The House of Deputies went further, and in revising the Constitution voted an amendment by which the Delegates from the Churches in Europe, as also from the Missionary Jurisdictions should be given the right to vote in the General Convention, when the vote was not taken by Dioceses and [17/18] Orders. The House of Bishops cut off this right from the Foreign Churches, although retaining it for the Foreign Missionary Jurisdictions whose Delegate might be a Japanese or an African. And when the House of Deputies refused to concur in this monstrous discrimination against their brethren in Europe, finally refused the right to vote to all Missionary Jurisdictions, rather than extend it to the Churches in Europe.


APRIL 19. 1899.

The Convocation met pursuant to the following call--

PARIS, FRANCE, April 6, 1899.

Reverend and dear Sir,

According to Title III, Canon 6, § 7 of the Digest, an Annual Convocation of the American Churches on the continent of Europe must be held, to consist of the Clergy, and one lay delegate, from each Church or Chapel belonging to the jurisdiction.

Notice is herewith given of the meeting of such Convocation in the Church of the Holy Spirit, Nice, France, on Wednesday morning, April 19., 1899, at 10 o'clock. The service will be that of the Holy Communion, at which time the Bishop will deliver an address or charge.

It is of great importance that every Clergyman entitled to a seat be present, and that a lay delegate be chosen to represent his Parish or Mission.

A better organization of the Convocation, and Rules for its regular government, and necessary legislation, should he the order of the day, and to this end an urgent request is made that all representatives will present themselves at the time and place above indicated. The business of Convocation should not occupy more time than one full day of session. Please send to me at earliest convenience, the names of clergy and lay delegate to represent your Parish.

Bishop in charge.

The Bishop in Charge celebrated Holy Communion, assisted by Rev. R J. Nevin D. D. L.L.D. as Gospeller, and Rev. W. S. Adamson as Epistoler.

The Bishop delivered the following charge--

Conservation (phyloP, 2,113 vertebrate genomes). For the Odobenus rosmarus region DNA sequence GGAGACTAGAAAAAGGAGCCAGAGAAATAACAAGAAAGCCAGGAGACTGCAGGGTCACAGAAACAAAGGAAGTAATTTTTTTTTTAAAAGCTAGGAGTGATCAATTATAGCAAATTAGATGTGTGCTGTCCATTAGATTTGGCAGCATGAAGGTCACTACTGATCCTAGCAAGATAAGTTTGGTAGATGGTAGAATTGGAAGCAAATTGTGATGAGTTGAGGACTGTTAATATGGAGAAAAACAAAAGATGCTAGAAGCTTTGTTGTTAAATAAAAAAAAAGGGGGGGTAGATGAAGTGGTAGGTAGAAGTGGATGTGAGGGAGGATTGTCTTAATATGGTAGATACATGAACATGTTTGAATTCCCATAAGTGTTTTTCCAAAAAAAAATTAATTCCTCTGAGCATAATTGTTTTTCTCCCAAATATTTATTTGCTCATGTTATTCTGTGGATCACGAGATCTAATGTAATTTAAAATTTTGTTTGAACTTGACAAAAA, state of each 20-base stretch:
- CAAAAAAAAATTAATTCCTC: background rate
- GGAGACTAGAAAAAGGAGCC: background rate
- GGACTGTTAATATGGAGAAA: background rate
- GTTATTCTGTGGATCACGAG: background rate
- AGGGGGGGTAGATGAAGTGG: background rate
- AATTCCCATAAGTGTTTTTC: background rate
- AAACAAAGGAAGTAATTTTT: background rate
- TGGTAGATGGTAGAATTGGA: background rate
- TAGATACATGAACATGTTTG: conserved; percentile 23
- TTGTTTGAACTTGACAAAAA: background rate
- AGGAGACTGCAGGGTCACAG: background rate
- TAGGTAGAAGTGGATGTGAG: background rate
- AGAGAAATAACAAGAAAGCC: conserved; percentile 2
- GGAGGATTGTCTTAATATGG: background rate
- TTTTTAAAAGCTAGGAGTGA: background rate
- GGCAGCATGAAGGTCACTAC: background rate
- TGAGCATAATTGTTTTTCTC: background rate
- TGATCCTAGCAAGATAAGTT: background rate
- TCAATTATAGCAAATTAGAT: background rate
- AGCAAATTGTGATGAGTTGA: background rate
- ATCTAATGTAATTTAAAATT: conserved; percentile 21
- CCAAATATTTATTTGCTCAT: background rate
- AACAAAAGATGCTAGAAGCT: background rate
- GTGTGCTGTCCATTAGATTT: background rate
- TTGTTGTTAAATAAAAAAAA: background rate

Brethren beloved. I bring to you greetings in the Lord as we meet in Convocation for the special object of exciting [19/20] interest in our common service for Christ and His Holy Church. It is meet and desirable that such Conferences should be held from time to time, in order that there may be mutual exchange of ideas, sympathetic suggestions that may aid us in doing better work for God and above all that we may secure the spiritual. uplift and stimulus, that the blessed Sacrament, and fraternal association must necessarily develope in clergy and people situated as you are here on the Continent of Europe--related to differing nations and races of peoples--with a modus vivendi that adapts itself to circumstances and conditions of environment as you find them. Your Convocations must be more personal in their nature, than if you were at home in a unified Diocese, and with a sympathetic atmosphere surrounding your life and labors. The danger of isolation will be avoided by such comings together, and the consequent danger of segregation and independence one of another, and of the Mother Church in the United States, must be the out come of these councils, and contacts. For the soldiers in line of battle feel stronger, and better guarded as they close up ranks, and touch each other shoulder to shoulder so in our clerical work, and in our ecclesiastical life, we need the benefit and excitation of faith and love, that such gatherings must assuredly accomplish. We are not here for Canonical legislation, but for brotherly advisements. Our laws are made for us and the great Church to which we owe allegiance, when it holds its Triennial Convention. We cannot make rules that will affect our separate Parochial prerogatives, nor can we presume to overpass the lines that are drawn about each organization that we represent. Loyalty to our general Digest of Canon law, is all that can be expected or desired, but that very loyalty of children to the Home and to the Mother would in most affectionate manner, bring us together from time to time for stimulation of zeal, exchange of courtesies, and union of hearts in our Master's work, that so returning to our tasks we may take heart and be encouraged. And how at times you must long for such convenings, how when you are lonesome at your post, and when the seasons of travel and of tourists are closed, how your spirits must yearn for some congenial touch and some [20/21] paternal word of revival and advice. I think I can enter into an appreciation of all this by reason of my more intelligent acquaintance with your situations after my winter's visitation. And therefore I hail and approve most heartily of these annual gatherings, when allied and associated thus together around the common altar of the Divine Saviour you may confer together "of those things that pertain to His Kingdom", and receive from one another an exchange of opinion and a proffer of suggestion and of value in your necessities. But before I present to you my statement of work done, it is my duty to remind you of the great losses our Church has sustained during the past twelve months.